Please no. No more questions! I beg of you.
Oh yeah, and that place they're taken to is also in an alternate dimension that has these weird portal-barriers shutting them inside said dimension. That might count as an answer too, but it only brings more questions to the table: why does said dimension have buildings that are perfect copies of the orphanage where Mi Liu and his friends grew up, or the elementary school he attended? Said portal also throws in the monsters the bloodivores fight, but from where... well, the show doesn't tell. (Much to your surprise, I'm sure.) I was kind of hoping someone would stick their upper body in there, and when pulling back out, the head would be missing. But I digress.
Some reviews are hard to write because I don't want to spoil too much of the plot or the surprising twists, or just give too much of the show away in general. With Bloodivores, that isn't a problem because there's nothing really much for me to give away, and none of it is really relevant. For all the hook-baiting it does -- and with empty hooks at that -- it honestly wants us to stick around for future seasons. Yes, the show ends with sequel bait, as if it thinks we want to hang around for more of it bringing up more questions and dodging answering any of them. And how does the show end? Well, sit tight, ladies and gentlemen, because I'm about to lay that on the table right away:
A huge boss monster appears -- a huge, draconic-like thing that I think is the same that shows up in the first scenes from the warehouse they're all taken to -- but it only gets about a couple of seconds' worth of screentime, only for Lou Yao to punch it so hard in the forehead it turns into some kind of weird melted ice crystal stone stairway path leading up to a weird hexagonal-patterned shadow that turns into a woman who looked for all the world like Mi Liu's mother.
And then the end credits play, completely without a sequel-hook after it. It just stops like it gave up.
The closest I can give for a compliment in Bloodivores' direction is that the voice acting is fairly decent, even if the dialogue is complete tripe. You could possibly argue that said voice actors should at least have been given the chance to cheese up this nonsense, but I guess I can appreciate the professionalism too. And the background work in the show is fairly decent too. But that's all the candy I have for you, because there's nothing else good to be said about it. Bloodivores is like a montage of cliches, like the grizzled cop who wants to search for the truth, or the badass who only likes interesting things. Or the mysterious girl with strange powers... except quite a few of the characters in this show sport a large variety of powers, some weirder than the others. The animation is terrible too. It's the kind of halfassed mockery that speaks of limitations. The action you DO get to see looks cheap, and most of the deaths in the show, if not all of them, happen off-screen. Bloodivores spends so much effort trying to look cool instead of making any kind of sense, and it fails at both. It's a bad show in all the worst ways.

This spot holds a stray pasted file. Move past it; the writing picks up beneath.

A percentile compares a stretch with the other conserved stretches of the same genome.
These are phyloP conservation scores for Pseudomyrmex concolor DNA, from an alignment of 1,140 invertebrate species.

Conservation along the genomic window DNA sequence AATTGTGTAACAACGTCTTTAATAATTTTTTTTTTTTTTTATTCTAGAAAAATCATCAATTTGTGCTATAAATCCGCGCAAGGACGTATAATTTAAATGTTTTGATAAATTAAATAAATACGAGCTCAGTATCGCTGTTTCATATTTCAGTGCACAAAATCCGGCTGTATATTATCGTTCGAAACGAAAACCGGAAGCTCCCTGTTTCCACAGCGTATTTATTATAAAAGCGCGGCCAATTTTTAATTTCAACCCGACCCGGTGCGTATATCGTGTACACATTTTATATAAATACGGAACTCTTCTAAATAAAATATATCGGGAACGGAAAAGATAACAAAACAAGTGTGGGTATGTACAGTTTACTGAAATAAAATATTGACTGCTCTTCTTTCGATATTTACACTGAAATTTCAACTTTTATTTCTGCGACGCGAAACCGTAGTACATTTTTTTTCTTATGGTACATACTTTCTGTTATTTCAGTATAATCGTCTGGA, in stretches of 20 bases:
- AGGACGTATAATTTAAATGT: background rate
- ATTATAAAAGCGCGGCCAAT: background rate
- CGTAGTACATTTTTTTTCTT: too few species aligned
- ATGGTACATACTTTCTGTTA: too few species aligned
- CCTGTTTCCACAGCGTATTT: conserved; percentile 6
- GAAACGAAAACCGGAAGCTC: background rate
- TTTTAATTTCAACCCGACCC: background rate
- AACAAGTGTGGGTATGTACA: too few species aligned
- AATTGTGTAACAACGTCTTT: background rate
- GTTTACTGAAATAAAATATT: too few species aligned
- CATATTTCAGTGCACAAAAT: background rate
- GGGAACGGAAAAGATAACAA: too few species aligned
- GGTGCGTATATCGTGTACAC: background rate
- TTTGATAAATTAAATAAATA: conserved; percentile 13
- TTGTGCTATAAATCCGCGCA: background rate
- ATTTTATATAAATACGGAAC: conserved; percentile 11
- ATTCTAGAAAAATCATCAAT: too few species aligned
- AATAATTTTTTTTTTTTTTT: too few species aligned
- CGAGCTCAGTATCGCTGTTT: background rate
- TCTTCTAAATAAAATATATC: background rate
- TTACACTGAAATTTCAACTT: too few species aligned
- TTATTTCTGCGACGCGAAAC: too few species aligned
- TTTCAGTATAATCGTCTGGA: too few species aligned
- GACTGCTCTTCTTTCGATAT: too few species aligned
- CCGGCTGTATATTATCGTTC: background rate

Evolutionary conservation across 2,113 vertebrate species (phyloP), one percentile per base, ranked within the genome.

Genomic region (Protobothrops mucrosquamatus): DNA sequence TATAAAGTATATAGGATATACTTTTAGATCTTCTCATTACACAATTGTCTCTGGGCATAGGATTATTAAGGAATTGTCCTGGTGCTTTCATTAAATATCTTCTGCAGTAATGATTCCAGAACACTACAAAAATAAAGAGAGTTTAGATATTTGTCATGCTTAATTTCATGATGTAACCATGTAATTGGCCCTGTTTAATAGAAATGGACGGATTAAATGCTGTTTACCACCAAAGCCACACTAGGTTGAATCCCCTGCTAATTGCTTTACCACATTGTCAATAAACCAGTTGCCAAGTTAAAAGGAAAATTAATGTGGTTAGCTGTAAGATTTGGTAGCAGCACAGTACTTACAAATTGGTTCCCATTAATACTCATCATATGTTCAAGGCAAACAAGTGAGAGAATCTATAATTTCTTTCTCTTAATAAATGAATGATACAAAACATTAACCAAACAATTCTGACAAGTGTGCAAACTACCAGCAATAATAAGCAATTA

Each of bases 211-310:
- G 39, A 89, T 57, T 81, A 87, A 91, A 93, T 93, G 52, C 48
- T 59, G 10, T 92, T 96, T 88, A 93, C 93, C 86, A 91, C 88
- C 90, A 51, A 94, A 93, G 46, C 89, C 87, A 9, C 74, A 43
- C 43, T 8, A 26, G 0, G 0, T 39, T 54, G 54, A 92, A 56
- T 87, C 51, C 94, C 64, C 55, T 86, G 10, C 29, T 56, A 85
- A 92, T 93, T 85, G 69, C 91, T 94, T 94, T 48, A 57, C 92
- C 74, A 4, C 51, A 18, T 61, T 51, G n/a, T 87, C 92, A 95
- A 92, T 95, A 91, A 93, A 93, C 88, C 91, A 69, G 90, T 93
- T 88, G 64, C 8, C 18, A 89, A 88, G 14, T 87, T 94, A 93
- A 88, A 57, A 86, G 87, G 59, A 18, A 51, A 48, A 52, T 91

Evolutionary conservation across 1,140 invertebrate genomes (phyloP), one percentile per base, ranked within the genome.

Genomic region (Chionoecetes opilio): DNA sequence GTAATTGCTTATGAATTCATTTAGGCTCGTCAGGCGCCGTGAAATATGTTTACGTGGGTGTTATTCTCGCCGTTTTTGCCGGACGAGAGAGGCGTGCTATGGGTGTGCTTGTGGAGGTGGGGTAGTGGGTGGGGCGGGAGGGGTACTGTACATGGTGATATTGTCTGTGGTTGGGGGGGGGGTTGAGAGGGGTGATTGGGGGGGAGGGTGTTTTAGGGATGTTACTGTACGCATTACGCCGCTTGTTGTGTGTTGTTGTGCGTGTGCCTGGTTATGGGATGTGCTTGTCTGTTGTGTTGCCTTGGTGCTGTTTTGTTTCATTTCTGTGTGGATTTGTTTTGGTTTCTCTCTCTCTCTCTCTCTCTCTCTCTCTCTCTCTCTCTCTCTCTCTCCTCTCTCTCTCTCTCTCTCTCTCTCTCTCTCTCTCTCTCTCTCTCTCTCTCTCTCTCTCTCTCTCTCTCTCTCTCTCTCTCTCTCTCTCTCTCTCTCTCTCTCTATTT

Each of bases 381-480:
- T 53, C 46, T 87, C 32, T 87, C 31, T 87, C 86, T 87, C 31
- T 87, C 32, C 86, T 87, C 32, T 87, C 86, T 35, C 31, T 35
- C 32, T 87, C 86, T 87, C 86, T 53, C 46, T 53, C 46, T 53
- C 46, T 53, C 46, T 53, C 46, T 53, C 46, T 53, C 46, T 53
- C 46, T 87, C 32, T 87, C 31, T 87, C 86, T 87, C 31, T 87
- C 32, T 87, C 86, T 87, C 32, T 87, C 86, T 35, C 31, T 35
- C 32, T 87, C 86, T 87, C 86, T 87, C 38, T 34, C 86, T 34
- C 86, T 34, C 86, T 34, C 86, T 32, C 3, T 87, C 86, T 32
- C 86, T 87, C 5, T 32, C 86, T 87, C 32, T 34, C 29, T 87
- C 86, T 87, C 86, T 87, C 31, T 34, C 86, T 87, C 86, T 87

Strap yourselves in, ladies and gentlemen, because I think we just hit a new benchmark in terrible anime. — Stig Høgset
Recommended Audience: Most of the violence happens offscreen, and what little there is ONscreen isn't that severe. The show makes it quite clear that several characters are being torn apart by ravenous (and most likely mindless) monsters, so this is not a show for the squeamish. Then again, with the kind of "quality" we get in this show, it sort of ruins its own effect, so... maybe it's no big deal anyway?
Version(s) Viewed: crunchyroll.com stream, Japanese with English subtitles
Review Status: Full (12/12)
Bloodivores © 2016 TENCENT